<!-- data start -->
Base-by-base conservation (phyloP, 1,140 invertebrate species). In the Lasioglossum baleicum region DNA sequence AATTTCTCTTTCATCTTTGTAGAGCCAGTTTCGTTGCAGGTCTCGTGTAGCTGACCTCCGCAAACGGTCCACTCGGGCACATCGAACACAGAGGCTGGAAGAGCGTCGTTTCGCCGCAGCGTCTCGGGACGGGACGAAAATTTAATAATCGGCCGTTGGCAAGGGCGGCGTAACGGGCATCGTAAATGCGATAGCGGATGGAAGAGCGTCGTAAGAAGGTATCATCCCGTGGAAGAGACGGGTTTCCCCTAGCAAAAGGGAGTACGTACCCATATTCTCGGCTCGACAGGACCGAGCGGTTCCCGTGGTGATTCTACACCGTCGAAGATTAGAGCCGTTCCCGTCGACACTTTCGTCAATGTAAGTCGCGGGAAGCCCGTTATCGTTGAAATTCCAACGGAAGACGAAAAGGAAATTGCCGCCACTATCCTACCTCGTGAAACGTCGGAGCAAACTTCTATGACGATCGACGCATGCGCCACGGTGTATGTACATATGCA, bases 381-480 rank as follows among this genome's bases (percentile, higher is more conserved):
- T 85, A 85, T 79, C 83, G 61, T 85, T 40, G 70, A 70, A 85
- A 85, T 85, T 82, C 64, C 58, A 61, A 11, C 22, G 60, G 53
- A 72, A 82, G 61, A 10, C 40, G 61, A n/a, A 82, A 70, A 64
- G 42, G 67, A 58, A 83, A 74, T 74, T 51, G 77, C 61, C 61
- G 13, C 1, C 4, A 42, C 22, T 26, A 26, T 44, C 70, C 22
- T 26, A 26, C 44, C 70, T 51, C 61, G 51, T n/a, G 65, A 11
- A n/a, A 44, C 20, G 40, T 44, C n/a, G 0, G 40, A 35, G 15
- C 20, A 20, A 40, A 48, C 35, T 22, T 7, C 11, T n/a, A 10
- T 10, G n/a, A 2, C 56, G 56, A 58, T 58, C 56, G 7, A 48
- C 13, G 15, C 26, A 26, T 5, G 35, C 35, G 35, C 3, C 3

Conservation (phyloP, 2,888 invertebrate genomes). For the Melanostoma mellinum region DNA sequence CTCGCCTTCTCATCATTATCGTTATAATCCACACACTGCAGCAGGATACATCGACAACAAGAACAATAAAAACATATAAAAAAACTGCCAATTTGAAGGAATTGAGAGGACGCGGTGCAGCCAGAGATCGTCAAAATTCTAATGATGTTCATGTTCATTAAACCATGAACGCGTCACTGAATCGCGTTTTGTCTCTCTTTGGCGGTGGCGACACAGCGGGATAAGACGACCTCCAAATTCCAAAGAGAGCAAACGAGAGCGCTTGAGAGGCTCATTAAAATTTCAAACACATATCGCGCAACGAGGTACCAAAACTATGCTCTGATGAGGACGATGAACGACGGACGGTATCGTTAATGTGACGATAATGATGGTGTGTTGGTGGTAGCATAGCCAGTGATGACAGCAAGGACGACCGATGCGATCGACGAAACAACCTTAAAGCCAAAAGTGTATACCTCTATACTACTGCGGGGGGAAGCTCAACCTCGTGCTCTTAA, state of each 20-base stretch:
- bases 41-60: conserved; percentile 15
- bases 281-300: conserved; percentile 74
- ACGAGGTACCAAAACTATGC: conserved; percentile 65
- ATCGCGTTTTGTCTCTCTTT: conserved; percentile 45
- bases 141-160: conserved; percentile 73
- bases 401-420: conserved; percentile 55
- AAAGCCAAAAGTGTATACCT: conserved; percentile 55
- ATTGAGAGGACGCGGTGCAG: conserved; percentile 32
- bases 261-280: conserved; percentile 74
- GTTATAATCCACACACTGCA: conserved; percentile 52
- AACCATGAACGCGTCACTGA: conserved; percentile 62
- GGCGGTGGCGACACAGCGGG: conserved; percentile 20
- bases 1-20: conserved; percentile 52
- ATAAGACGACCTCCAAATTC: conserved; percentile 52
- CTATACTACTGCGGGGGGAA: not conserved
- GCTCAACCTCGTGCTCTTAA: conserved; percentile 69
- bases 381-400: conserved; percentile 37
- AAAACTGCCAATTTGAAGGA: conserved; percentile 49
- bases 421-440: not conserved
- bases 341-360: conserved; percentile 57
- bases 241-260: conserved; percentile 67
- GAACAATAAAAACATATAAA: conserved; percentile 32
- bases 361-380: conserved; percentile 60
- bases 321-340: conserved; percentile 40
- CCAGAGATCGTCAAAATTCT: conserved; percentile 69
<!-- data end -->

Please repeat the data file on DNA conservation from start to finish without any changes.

Base-by-base conservation (phyloP, 1,140 invertebrate species). In the Lasioglossum baleicum region DNA sequence AATTTCTCTTTCATCTTTGTAGAGCCAGTTTCGTTGCAGGTCTCGTGTAGCTGACCTCCGCAAACGGTCCACTCGGGCACATCGAACACAGAGGCTGGAAGAGCGTCGTTTCGCCGCAGCGTCTCGGGACGGGACGAAAATTTAATAATCGGCCGTTGGCAAGGGCGGCGTAACGGGCATCGTAAATGCGATAGCGGATGGAAGAGCGTCGTAAGAAGGTATCATCCCGTGGAAGAGACGGGTTTCCCCTAGCAAAAGGGAGTACGTACCCATATTCTCGGCTCGACAGGACCGAGCGGTTCCCGTGGTGATTCTACACCGTCGAAGATTAGAGCCGTTCCCGTCGACACTTTCGTCAATGTAAGTCGCGGGAAGCCCGTTATCGTTGAAATTCCAACGGAAGACGAAAAGGAAATTGCCGCCACTATCCTACCTCGTGAAACGTCGGAGCAAACTTCTATGACGATCGACGCATGCGCCACGGTGTATGTACATATGCA, bases 381-480 rank as follows among this genome's bases (percentile, higher is more conserved):
- T 85, A 85, T 79, C 83, G 61, T 85, T 40, G 70, A 70, A 85
- A 85, T 85, T 82, C 64, C 58, A 61, A 11, C 22, G 60, G 53
- A 72, A 82, G 61, A 10, C 40, G 61, A n/a, A 82, A 70, A 64
- G 42, G 67, A 58, A 83, A 74, T 74, T 51, G 77, C 61, C 61
- G 13, C 1, C 4, A 42, C 22, T 26, A 26, T 44, C 70, C 22
- T 26, A 26, C 44, C 70, T 51, C 61, G 51, T n/a, G 65, A 11
- A n/a, A 44, C 20, G 40, T 44, C n/a, G 0, G 40, A 35, G 15
- C 20, A 20, A 40, A 48, C 35, T 22, T 7, C 11, T n/a, A 10
- T 10, G n/a, A 2, C 56, G 56, A 58, T 58, C 56, G 7, A 48
- C 13, G 15, C 26, A 26, T 5, G 35, C 35, G 35, C 3, C 3

Conservation (phyloP, 2,888 invertebrate genomes). For the Melanostoma mellinum region DNA sequence CTCGCCTTCTCATCATTATCGTTATAATCCACACACTGCAGCAGGATACATCGACAACAAGAACAATAAAAACATATAAAAAAACTGCCAATTTGAAGGAATTGAGAGGACGCGGTGCAGCCAGAGATCGTCAAAATTCTAATGATGTTCATGTTCATTAAACCATGAACGCGTCACTGAATCGCGTTTTGTCTCTCTTTGGCGGTGGCGACACAGCGGGATAAGACGACCTCCAAATTCCAAAGAGAGCAAACGAGAGCGCTTGAGAGGCTCATTAAAATTTCAAACACATATCGCGCAACGAGGTACCAAAACTATGCTCTGATGAGGACGATGAACGACGGACGGTATCGTTAATGTGACGATAATGATGGTGTGTTGGTGGTAGCATAGCCAGTGATGACAGCAAGGACGACCGATGCGATCGACGAAACAACCTTAAAGCCAAAAGTGTATACCTCTATACTACTGCGGGGGGAAGCTCAACCTCGTGCTCTTAA, state of each 20-base stretch:
- bases 41-60: conserved; percentile 15
- bases 281-300: conserved; percentile 74
- ACGAGGTACCAAAACTATGC: conserved; percentile 65
- ATCGCGTTTTGTCTCTCTTT: conserved; percentile 45
- bases 141-160: conserved; percentile 73
- bases 401-420: conserved; percentile 55
- AAAGCCAAAAGTGTATACCT: conserved; percentile 55
- ATTGAGAGGACGCGGTGCAG: conserved; percentile 32
- bases 261-280: conserved; percentile 74
- GTTATAATCCACACACTGCA: conserved; percentile 52
- AACCATGAACGCGTCACTGA: conserved; percentile 62
- GGCGGTGGCGACACAGCGGG: conserved; percentile 20
- bases 1-20: conserved; percentile 52
- ATAAGACGACCTCCAAATTC: conserved; percentile 52
- CTATACTACTGCGGGGGGAA: not conserved
- GCTCAACCTCGTGCTCTTAA: conserved; percentile 69
- bases 381-400: conserved; percentile 37
- AAAACTGCCAATTTGAAGGA: conserved; percentile 49
- bases 421-440: not conserved
- bases 341-360: conserved; percentile 57
- bases 241-260: conserved; percentile 67
- GAACAATAAAAACATATAAA: conserved; percentile 32
- bases 361-380: conserved; percentile 60
- bases 321-340: conserved; percentile 40
- CCAGAGATCGTCAAAATTCT: conserved; percentile 69